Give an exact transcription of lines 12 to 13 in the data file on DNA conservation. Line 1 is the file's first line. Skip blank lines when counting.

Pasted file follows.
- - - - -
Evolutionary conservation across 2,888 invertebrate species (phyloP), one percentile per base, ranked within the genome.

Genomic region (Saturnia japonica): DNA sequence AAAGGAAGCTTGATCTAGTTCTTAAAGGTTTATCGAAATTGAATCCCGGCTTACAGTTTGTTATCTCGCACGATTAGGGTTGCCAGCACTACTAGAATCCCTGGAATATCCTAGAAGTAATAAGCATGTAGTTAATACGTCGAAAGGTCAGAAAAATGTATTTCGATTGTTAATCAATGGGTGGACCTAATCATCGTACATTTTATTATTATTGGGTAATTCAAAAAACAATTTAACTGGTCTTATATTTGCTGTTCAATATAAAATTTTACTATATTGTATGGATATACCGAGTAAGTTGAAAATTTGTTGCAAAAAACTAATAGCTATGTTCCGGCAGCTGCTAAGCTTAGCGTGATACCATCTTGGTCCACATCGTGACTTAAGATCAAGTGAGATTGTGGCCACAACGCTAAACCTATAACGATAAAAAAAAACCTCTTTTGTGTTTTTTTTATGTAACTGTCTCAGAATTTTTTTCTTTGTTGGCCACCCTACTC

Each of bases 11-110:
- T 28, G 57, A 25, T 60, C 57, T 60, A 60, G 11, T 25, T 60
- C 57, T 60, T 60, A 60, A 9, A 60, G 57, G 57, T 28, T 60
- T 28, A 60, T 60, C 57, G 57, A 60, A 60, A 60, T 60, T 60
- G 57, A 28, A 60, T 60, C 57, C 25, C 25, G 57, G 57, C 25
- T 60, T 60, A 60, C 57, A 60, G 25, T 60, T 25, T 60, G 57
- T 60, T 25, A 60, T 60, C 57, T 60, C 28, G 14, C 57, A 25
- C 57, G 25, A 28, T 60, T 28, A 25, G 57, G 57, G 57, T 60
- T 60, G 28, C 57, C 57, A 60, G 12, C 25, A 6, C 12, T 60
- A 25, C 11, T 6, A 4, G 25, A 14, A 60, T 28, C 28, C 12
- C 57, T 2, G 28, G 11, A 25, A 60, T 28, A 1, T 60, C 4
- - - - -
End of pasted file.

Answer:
- A 25, C 11, T 6, A 4, G 25, A 14, A 60, T 28, C 28, C 12
- C 57, T 2, G 28, G 11, A 25, A 60, T 28, A 1, T 60, C 4